Food and the rituals around eating is a simple, effective and clever way to tell a story. From films like Chocolat to The Waitress and Fried Green Tomatoes At The Whistlestop Cafe, food can be a focus. It can be used to console and celebrate … as well as a basic means of survival. It has the power to create divisions between the wealthiest and poorest but it can also bring communities together – and this is what Cranhill shared with us – their community spirit.

Waitress

Waitress movie

And so the eight strong cast, residents in the area, with no previous acting experience, donned aprons and one by one sat on a stool in front of us and told their own story of Cranhill.

We drank tea and listened to a series of funny, heartwarming and touching tales. Tales of hope, love, inspiration and things held dear – like a first experience of having a proper inside toilet, with a light. No more fumbling outside in the cold and dark and trying to keep the door shut with one hand.

There were stories about food and cooking, from those who learned to cook watching their mothers and those whose mothers wouldn’t let the kids near the kitchen, to tales of trying to cook onion soup to impress a girlfriend.

The residents wrote their own material. Angie Cunningham wrote a poem and Maureen Hamilton’s recipe for the area was a play on the word Cranhill.

A cleverly choreographed scene where everyone worked in unison putting imaginary ingredients in a bowl and mixing was very effective.

Cranhill Recipe

Cranhill Recipe – extract from Playing with Food

It was all very harmonious – so why the food fight?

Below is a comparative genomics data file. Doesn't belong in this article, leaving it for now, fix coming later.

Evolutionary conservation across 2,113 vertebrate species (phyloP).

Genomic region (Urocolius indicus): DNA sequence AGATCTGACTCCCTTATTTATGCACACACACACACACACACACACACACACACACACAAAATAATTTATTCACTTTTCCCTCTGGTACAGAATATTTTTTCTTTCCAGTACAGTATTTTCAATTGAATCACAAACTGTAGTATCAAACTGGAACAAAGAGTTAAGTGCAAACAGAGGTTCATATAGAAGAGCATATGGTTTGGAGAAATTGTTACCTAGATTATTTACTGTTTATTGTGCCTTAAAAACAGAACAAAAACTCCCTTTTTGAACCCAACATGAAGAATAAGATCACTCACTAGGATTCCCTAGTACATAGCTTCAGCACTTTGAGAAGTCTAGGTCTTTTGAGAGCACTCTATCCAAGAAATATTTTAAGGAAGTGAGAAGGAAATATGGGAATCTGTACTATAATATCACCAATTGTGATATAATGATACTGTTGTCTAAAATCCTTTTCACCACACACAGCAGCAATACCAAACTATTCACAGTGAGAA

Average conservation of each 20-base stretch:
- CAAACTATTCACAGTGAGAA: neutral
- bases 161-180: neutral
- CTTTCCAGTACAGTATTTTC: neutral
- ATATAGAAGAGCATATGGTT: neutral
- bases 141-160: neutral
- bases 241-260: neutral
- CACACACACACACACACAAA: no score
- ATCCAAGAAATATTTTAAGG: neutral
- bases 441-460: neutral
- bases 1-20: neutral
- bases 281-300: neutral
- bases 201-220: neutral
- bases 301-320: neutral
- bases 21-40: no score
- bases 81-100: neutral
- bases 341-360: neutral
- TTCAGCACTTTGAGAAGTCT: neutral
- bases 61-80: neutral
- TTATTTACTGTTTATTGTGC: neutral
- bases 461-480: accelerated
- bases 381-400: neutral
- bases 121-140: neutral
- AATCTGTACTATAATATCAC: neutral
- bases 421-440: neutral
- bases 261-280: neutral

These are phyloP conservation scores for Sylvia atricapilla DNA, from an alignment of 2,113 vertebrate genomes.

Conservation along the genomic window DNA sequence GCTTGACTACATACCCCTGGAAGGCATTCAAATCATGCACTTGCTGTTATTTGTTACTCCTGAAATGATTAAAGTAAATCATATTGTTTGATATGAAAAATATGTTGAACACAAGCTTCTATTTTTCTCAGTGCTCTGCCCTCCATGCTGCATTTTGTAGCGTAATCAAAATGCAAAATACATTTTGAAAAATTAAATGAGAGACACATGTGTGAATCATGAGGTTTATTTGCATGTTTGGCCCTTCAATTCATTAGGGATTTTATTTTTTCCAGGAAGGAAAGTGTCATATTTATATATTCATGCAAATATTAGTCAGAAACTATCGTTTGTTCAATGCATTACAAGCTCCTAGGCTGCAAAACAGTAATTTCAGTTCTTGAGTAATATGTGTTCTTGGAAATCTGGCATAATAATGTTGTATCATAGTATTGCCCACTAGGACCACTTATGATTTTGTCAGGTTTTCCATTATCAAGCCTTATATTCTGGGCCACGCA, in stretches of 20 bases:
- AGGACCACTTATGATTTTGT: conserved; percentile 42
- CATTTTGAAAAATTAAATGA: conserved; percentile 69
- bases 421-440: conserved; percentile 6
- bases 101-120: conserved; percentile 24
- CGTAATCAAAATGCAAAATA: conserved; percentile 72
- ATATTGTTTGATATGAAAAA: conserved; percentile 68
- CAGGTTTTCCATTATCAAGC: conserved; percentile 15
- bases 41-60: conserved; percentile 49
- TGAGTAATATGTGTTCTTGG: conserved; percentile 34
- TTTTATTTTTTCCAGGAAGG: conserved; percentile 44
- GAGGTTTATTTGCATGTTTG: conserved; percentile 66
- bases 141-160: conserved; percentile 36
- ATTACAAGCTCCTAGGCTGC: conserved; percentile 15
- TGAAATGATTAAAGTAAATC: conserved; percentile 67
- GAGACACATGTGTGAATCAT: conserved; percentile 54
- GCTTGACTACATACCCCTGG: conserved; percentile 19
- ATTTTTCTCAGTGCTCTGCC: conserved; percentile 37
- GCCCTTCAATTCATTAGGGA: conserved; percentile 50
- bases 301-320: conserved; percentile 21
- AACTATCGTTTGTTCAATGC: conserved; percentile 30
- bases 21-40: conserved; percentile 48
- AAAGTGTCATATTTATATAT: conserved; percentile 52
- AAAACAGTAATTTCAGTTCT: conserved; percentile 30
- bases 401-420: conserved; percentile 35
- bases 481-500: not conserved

This part of the story was told from the perspective of a mother sitting between her “sons” played by Brian Greer and Denis Clark. It was meal time and the story started with “I’d only ever been to one food fight before …” and every course finished with “the food fight didn’t start here …”. The “boys” played up behind the mother’s  back. Denis picked on Brian and made sure he got the blame for everything. Eventually we got to the dessert and the food fight began – all the cast came out wearing waterproof ponchos – jelly and cake was thrown around everywhere.

This was an entertaining and well thought out play and there is a book to accompany it, which I would recommend. It’s only £4 and inside there’s lots of photos of Cranhill residents in their kitchens, people involved in Cranhill Development Trust and artistic staff from A Moment’s Peace Theatre Company. The little stories and comments bring the book to life and there’s lots of recipes, like Annie’s – who can make everything in a mug – even an afternoon teacake.

Playing with Food book cover

Playing with Food book cover

“It wasn’t just one person who taught me how to cook, cooking is just such a big part of the culture when growing up in Pakistan.”
Zamurad

“When I was first married we just had a room and a kitchen. There wasn’t much space at all. Then we moved up to Cranhill and it was a vast improvement.”
Denis

“The intention of this project, co-produced by A Moment’s Peace and Platform, was to create spaces for people to come together and share their experiences, as well as to engage as many people as possible in a discussion about the personal and cultural importance food has within our lives. Along the way new friendships have been formed, memories have been shared, exciting theatre has been made and a lot of lovely food has been described, cooked … and eaten.”

Extracts from Playing With Food: Meals and Memories from Cranhill residents